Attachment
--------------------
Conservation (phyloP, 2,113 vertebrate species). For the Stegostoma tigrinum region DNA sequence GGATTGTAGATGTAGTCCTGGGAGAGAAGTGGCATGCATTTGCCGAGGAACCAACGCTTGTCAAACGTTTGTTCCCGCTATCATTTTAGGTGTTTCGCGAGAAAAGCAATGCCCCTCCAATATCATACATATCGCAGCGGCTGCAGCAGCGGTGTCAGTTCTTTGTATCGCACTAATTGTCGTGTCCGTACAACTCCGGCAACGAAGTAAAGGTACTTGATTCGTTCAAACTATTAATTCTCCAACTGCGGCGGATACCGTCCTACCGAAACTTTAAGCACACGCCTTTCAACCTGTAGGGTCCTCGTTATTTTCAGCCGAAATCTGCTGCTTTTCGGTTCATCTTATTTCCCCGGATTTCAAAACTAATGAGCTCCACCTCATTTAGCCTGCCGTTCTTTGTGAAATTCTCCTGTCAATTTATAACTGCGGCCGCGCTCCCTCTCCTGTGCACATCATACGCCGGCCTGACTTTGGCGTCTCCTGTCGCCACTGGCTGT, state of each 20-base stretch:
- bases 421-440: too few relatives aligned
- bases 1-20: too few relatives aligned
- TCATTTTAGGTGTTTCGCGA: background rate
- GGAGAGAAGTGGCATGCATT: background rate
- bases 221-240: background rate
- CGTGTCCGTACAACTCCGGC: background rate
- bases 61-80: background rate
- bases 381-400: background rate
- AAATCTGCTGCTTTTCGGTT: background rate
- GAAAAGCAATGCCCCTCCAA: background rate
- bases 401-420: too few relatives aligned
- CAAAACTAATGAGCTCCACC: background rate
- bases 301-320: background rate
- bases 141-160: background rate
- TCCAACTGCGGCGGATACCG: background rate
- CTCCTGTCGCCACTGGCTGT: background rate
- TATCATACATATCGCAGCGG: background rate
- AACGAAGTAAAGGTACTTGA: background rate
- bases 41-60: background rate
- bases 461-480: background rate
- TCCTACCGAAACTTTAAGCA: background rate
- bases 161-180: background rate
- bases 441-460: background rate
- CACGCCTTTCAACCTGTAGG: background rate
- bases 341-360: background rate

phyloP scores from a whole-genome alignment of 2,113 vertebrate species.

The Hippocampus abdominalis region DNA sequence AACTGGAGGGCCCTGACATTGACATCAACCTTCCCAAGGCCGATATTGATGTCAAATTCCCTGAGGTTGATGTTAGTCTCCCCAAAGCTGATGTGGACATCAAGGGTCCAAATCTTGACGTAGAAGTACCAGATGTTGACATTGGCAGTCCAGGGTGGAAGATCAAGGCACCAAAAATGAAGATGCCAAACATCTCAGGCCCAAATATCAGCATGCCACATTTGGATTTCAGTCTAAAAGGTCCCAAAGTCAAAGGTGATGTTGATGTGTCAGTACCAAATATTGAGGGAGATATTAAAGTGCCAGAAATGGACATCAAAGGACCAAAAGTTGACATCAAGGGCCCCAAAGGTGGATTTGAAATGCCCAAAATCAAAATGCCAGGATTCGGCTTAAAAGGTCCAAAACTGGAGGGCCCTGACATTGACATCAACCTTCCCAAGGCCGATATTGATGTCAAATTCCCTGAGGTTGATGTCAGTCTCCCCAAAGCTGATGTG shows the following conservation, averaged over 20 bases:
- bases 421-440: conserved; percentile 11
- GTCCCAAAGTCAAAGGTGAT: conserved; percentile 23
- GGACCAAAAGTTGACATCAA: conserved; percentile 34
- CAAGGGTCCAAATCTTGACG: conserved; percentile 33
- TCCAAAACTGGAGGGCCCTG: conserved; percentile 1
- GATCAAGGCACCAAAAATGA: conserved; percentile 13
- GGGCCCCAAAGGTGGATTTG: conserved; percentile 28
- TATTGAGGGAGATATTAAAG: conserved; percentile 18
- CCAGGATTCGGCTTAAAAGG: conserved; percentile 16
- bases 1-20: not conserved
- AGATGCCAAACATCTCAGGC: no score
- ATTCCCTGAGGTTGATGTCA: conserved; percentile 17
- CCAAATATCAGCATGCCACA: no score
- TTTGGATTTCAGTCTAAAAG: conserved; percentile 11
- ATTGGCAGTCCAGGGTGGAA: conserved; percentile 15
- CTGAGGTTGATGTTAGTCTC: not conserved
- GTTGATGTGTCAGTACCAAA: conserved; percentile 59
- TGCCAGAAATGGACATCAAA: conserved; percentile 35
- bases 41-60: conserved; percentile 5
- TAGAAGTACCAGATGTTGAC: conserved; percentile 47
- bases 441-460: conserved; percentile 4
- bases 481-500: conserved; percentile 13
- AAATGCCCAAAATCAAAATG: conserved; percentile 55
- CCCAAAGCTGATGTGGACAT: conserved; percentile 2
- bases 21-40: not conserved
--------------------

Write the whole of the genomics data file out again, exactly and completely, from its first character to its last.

Conservation (phyloP, 2,113 vertebrate species). For the Stegostoma tigrinum region DNA sequence GGATTGTAGATGTAGTCCTGGGAGAGAAGTGGCATGCATTTGCCGAGGAACCAACGCTTGTCAAACGTTTGTTCCCGCTATCATTTTAGGTGTTTCGCGAGAAAAGCAATGCCCCTCCAATATCATACATATCGCAGCGGCTGCAGCAGCGGTGTCAGTTCTTTGTATCGCACTAATTGTCGTGTCCGTACAACTCCGGCAACGAAGTAAAGGTACTTGATTCGTTCAAACTATTAATTCTCCAACTGCGGCGGATACCGTCCTACCGAAACTTTAAGCACACGCCTTTCAACCTGTAGGGTCCTCGTTATTTTCAGCCGAAATCTGCTGCTTTTCGGTTCATCTTATTTCCCCGGATTTCAAAACTAATGAGCTCCACCTCATTTAGCCTGCCGTTCTTTGTGAAATTCTCCTGTCAATTTATAACTGCGGCCGCGCTCCCTCTCCTGTGCACATCATACGCCGGCCTGACTTTGGCGTCTCCTGTCGCCACTGGCTGT, state of each 20-base stretch:
- bases 421-440: too few relatives aligned
- bases 1-20: too few relatives aligned
- TCATTTTAGGTGTTTCGCGA: background rate
- GGAGAGAAGTGGCATGCATT: background rate
- bases 221-240: background rate
- CGTGTCCGTACAACTCCGGC: background rate
- bases 61-80: background rate
- bases 381-400: background rate
- AAATCTGCTGCTTTTCGGTT: background rate
- GAAAAGCAATGCCCCTCCAA: background rate
- bases 401-420: too few relatives aligned
- CAAAACTAATGAGCTCCACC: background rate
- bases 301-320: background rate
- bases 141-160: background rate
- TCCAACTGCGGCGGATACCG: background rate
- CTCCTGTCGCCACTGGCTGT: background rate
- TATCATACATATCGCAGCGG: background rate
- AACGAAGTAAAGGTACTTGA: background rate
- bases 41-60: background rate
- bases 461-480: background rate
- TCCTACCGAAACTTTAAGCA: background rate
- bases 161-180: background rate
- bases 441-460: background rate
- CACGCCTTTCAACCTGTAGG: background rate
- bases 341-360: background rate

phyloP scores from a whole-genome alignment of 2,113 vertebrate species.

The Hippocampus abdominalis region DNA sequence AACTGGAGGGCCCTGACATTGACATCAACCTTCCCAAGGCCGATATTGATGTCAAATTCCCTGAGGTTGATGTTAGTCTCCCCAAAGCTGATGTGGACATCAAGGGTCCAAATCTTGACGTAGAAGTACCAGATGTTGACATTGGCAGTCCAGGGTGGAAGATCAAGGCACCAAAAATGAAGATGCCAAACATCTCAGGCCCAAATATCAGCATGCCACATTTGGATTTCAGTCTAAAAGGTCCCAAAGTCAAAGGTGATGTTGATGTGTCAGTACCAAATATTGAGGGAGATATTAAAGTGCCAGAAATGGACATCAAAGGACCAAAAGTTGACATCAAGGGCCCCAAAGGTGGATTTGAAATGCCCAAAATCAAAATGCCAGGATTCGGCTTAAAAGGTCCAAAACTGGAGGGCCCTGACATTGACATCAACCTTCCCAAGGCCGATATTGATGTCAAATTCCCTGAGGTTGATGTCAGTCTCCCCAAAGCTGATGTG shows the following conservation, averaged over 20 bases:
- bases 421-440: conserved; percentile 11
- GTCCCAAAGTCAAAGGTGAT: conserved; percentile 23
- GGACCAAAAGTTGACATCAA: conserved; percentile 34
- CAAGGGTCCAAATCTTGACG: conserved; percentile 33
- TCCAAAACTGGAGGGCCCTG: conserved; percentile 1
- GATCAAGGCACCAAAAATGA: conserved; percentile 13
- GGGCCCCAAAGGTGGATTTG: conserved; percentile 28
- TATTGAGGGAGATATTAAAG: conserved; percentile 18
- CCAGGATTCGGCTTAAAAGG: conserved; percentile 16
- bases 1-20: not conserved
- AGATGCCAAACATCTCAGGC: no score
- ATTCCCTGAGGTTGATGTCA: conserved; percentile 17
- CCAAATATCAGCATGCCACA: no score
- TTTGGATTTCAGTCTAAAAG: conserved; percentile 11
- ATTGGCAGTCCAGGGTGGAA: conserved; percentile 15
- CTGAGGTTGATGTTAGTCTC: not conserved
- GTTGATGTGTCAGTACCAAA: conserved; percentile 59
- TGCCAGAAATGGACATCAAA: conserved; percentile 35
- bases 41-60: conserved; percentile 5
- TAGAAGTACCAGATGTTGAC: conserved; percentile 47
- bases 441-460: conserved; percentile 4
- bases 481-500: conserved; percentile 13
- AAATGCCCAAAATCAAAATG: conserved; percentile 55
- CCCAAAGCTGATGTGGACAT: conserved; percentile 2
- bases 21-40: not conserved